Paul Greengrass’s United 93 is more than a harrowing dramatization of the events of September 11th, 2001. It’s also a profound treatise on the significance of information, and how ignorance leads to irrationality, uncertainty, and fear. This piece will look at three aspects of the film and how each is intimately tied to the availability of information: the plot, the characters, and the themes. The plot is revealed slowly, as a sense of dramatic irony permeates the spectator’s interpretation of the events. Characterization is established by reactions to the inexplicable, and then corresponding responses as more information becomes known. Even the ultimate thematic statements hinge in the treatment information in United 93. Greengrass concludes that information is power – especially in the hands of individuals.
The Terminator (1984) is a better film than Terminator 2: Judgment Day (1991). The three other movies in the franchise are utter garbage and will not be discussed further. And, if you’ll lower your pitchforks for long enough, this piece will provide several arguments asserting the superiority of The Terminator. I’ll compare three aspects of the films and explain how The Terminator bests Terminator 2 in each: 1.) The overall plot-theme of the story, 2.) The structure, pacing, and the effectiveness of the storytelling, and 3.) The characters and their respective arcs. I will show that the first film showcases a stronger and more original plot, streamlined structure, and more interesting characters. After remarking on the sequel’s deserved accolades, the stark verdict will follow: Terminator 2 is exemplary, but The Terminator is the greater film.
The third essay in a year-long analysis of the films of Stanley Kubrick. Check out the schedule and explanation here, where you can also find links to all the completed pieces.
Stanley Kubrick’s Spartacus, starring Kirk Douglas and written by Dalton Trumbo, may be the best Swords-and-Sandals story ever put to film. The film is a powerhouse but is easily the least “Kubrickian” film in all of the great director’s filmography. This is mostly due to Kubrick sharing control with Douglas, who produced the film and had final cut, and the writer Dalton Trumbo. In this piece, I’ll detail the circumstances surrounding this intense collaboration, starting with the political climate and background of the film. I’ll continue on with the story and characters developed by Trumbo and Douglas and finish with Kubrick’s stylistic contributions to the film. Though all three creators approached the film with their own intentions and goals, they were still able to produce an irrefutable classic.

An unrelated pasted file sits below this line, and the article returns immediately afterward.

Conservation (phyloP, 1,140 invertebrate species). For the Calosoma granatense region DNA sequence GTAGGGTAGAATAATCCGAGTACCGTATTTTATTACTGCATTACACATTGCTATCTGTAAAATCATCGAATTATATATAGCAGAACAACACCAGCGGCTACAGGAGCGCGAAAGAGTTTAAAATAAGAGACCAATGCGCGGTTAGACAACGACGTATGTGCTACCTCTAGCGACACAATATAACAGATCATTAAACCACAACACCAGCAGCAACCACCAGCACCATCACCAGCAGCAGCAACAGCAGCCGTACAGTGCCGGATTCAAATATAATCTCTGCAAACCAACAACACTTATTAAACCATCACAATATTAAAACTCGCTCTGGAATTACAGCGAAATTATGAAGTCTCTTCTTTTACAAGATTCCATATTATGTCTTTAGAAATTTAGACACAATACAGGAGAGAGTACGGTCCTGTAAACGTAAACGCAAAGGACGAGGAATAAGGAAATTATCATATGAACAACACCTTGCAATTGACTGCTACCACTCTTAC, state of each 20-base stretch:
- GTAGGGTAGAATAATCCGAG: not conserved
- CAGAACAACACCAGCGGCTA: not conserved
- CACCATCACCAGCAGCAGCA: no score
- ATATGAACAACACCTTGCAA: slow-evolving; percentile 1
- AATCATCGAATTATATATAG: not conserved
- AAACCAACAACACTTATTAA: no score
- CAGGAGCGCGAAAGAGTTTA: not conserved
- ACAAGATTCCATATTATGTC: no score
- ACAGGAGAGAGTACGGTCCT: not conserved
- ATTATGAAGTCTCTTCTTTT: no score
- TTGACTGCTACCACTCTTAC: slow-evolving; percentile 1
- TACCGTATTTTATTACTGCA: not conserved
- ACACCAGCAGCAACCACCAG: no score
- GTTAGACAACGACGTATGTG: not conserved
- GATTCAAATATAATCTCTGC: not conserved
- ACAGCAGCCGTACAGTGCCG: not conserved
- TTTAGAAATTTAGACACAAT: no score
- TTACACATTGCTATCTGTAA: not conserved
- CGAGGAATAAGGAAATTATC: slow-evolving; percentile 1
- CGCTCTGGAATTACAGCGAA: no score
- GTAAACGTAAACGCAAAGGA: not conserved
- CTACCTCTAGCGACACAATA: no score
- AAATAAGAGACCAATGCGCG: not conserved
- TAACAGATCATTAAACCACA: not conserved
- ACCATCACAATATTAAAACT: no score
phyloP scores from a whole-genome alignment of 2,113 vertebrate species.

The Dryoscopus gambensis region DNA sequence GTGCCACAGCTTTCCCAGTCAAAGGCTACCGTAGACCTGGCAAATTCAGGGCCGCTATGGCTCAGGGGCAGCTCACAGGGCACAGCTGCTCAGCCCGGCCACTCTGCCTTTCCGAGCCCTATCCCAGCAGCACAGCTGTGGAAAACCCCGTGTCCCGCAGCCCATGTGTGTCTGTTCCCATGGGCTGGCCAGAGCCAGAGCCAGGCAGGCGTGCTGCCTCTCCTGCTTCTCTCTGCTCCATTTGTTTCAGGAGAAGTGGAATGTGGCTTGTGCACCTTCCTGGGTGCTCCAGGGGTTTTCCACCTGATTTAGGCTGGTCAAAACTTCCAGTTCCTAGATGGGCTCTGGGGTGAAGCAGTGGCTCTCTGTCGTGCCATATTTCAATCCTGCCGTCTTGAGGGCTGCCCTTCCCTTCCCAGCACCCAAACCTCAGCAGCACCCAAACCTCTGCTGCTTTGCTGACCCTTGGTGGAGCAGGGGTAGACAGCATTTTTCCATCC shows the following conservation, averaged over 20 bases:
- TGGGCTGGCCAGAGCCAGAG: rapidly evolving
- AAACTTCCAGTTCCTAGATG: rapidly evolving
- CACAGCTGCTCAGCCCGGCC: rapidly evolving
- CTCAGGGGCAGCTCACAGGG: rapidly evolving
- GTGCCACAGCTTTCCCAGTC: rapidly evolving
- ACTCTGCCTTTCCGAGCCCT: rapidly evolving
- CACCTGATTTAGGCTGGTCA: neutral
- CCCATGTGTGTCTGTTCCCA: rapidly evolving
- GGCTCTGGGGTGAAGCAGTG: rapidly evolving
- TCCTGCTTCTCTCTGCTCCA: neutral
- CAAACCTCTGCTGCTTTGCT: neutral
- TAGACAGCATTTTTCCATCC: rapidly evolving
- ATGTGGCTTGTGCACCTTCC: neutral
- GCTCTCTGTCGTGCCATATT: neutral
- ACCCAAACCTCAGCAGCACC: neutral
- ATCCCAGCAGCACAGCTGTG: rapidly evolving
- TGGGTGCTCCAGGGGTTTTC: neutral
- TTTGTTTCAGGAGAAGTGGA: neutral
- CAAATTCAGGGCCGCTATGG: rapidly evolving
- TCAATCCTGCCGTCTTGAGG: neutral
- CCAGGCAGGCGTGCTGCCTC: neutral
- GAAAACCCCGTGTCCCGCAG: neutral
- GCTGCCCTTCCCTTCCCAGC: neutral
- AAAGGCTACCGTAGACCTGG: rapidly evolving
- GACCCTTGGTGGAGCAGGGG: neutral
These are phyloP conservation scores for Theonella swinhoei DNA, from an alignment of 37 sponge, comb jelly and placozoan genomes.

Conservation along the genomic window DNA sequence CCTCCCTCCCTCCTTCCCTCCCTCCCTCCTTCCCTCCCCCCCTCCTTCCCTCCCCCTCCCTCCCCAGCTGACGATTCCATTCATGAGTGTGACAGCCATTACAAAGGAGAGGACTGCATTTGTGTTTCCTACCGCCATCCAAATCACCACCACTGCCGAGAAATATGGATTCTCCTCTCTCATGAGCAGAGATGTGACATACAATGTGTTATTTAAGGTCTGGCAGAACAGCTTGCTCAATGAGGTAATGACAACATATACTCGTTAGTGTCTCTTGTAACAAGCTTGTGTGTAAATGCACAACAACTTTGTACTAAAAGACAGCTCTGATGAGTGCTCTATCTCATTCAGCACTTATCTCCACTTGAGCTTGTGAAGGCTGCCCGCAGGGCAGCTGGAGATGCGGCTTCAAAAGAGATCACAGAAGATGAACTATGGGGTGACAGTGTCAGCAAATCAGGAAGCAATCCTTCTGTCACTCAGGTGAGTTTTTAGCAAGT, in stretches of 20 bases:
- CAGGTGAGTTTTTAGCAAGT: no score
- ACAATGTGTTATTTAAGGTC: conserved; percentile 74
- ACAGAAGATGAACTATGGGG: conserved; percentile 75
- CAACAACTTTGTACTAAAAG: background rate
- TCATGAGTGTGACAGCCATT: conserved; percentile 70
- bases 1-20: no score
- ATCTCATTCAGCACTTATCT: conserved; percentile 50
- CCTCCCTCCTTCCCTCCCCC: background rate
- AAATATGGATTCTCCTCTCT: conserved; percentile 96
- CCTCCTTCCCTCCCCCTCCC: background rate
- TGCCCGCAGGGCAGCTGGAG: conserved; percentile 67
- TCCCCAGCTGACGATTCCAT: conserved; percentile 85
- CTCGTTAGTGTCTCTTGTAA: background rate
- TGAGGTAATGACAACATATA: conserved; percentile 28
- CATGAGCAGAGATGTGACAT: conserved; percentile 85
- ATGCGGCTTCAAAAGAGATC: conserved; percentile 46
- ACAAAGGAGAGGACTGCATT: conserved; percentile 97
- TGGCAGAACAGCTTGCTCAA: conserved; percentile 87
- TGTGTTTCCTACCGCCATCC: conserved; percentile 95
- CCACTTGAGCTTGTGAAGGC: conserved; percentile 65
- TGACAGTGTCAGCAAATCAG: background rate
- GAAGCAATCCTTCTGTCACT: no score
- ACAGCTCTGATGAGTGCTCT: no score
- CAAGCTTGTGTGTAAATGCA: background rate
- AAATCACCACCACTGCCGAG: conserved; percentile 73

The boast of heraldry, the pomp of pow’r,
And all that beauty, all that wealth e’er gave,
Awaits alike th’ inevitable hour.
The paths of glory lead but to the grave.
-Thomas Grey, Elegy Written in a Country Churchyard,1751
Stanley Kubrick’s Paths of Glory is often celebrated as the director’s first true masterwork. Adapting a novel of the same name by Humphrey Cobb, Kubrick’s film contemplates power struggles, justice, and the wastefulness of wart. The crux of the story involves three French soldiers who are court-martialed for cowardice after retreating from an impossible attack, but Kubrick’s story is not a mere anti-war film. The trite idea that “war is bad” is taken as a given, and augmented by multiple impressive cinematic and storytelling techniques into an even more powerful statement: there is an utter absurdity to war, one that incentivizes an habitual abuse of power and a routine miscarriage of justice.
In 1991, dozens of happy accidents converged into one of the greatest thrillers of all time: The Silence of the Lambs. It is the most recent film to win Academy Awards in all five of the major categories (both leading actors, screenplay, director, and best picture). As that distinction may suggest, practically every aspect of the film boasts superlatives. The performances are exceptional. Ted Tally’s adaption of the screenplay structures the film with the familiar beats of the hero’s journey, but provides enough twists to keep us on edge. Jonathan Demme’s direction shows restraint and courage, and produces moments rife with tension, many of which do not exist on the page. The characters, technical work, and writing all cooperate towards a single goal: championing a theme of female strength and intellect in a world dominated by men, and the courage that it takes to confront true evil.
Stanley Kubrick described his heist film The Killing as his, “first mature work”, and the film boasts many of the director’s eventual hallmarks. Techniques that appear in Kubrick’s later masterpieces can be seen in a nascent form throughout the film, as if Kubrick is exploring the possibilities of his own voice and style. Specifically, The Killing purposely confuses the viewer through keen story structure choices and twists on the heist genre. The result is a disorientation that forwards a theme that trickery, thievery, and crime – even those which are meticulously planned, are doomed to failure.